IMG_4413Trimballer (trahm-ball-ay), also spelled trimbaler, means to lug or cart about. Everywhere you go in France, someone is lugging their groceries, school books, or existential dissertation in a Longchamp Le Pliage, the origami inspired folding bag. It comes in a host of colors and sizes, in nylon or leather, and every year there are some special editions to spice things up a bit. If those options aren’t enough for you, you can also customize your own Le Pliage, down to having your name embroidered on the very preppy stripe. That should lighten the weight of any load you need to trimballe about.

Posted in Fashion, French Vocabulary | Tagged , , | Leave a comment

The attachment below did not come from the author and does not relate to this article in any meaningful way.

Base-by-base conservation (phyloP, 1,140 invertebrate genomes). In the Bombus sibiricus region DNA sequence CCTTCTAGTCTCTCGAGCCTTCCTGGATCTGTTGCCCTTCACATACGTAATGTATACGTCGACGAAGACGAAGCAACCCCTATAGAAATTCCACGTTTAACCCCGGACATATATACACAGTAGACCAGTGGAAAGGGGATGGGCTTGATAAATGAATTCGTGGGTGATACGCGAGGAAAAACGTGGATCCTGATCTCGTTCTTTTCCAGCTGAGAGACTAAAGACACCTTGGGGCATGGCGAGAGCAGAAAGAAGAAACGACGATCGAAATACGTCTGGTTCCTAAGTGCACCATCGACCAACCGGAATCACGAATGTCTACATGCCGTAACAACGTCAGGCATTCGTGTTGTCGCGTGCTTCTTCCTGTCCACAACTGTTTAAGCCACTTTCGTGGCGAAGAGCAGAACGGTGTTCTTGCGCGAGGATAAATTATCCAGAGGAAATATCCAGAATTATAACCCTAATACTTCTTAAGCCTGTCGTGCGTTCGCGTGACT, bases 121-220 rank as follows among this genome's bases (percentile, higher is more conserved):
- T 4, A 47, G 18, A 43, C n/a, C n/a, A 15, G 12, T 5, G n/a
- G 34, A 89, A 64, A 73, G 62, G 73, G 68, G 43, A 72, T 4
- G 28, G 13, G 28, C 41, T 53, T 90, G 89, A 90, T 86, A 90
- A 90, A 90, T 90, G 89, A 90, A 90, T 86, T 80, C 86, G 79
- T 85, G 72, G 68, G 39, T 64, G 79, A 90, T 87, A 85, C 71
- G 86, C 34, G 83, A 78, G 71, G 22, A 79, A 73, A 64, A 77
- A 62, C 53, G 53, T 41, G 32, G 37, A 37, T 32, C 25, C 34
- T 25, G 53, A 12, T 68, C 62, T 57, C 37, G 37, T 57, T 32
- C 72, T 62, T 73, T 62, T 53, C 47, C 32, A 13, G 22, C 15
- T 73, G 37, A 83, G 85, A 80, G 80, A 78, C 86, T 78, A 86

En goguette

IMG_4407I came across a new word on the Mode Personnel(le) blog that I follow.  The context was how to incorporate a classic vintage bag, like the Hermès Kelly, into a normal wardrobe. The person writing for help lamented, “…j’ai vite l’air de Bernadette Chirac en goguette.” Bernadette Chirac is the rather formidable looking wife of the former French president Jacques Chirac. I had to look up en goguette (ohn go-get). It means “making merry” or “enjoying oneself.” The origin of the word dates back to the fifteenth century and referred to a gathering of people to sing and have fun together, especially around Carnaval. It’s rather hard to find any pictures of Madame Chirac doing anything but glowering! I really can’t picture her busting lose at a karaoke night. Mais on ne sais jamais (But one never knows).

Posted in French Vocabulary | Tagged , | Leave a comment

Friday Finds 9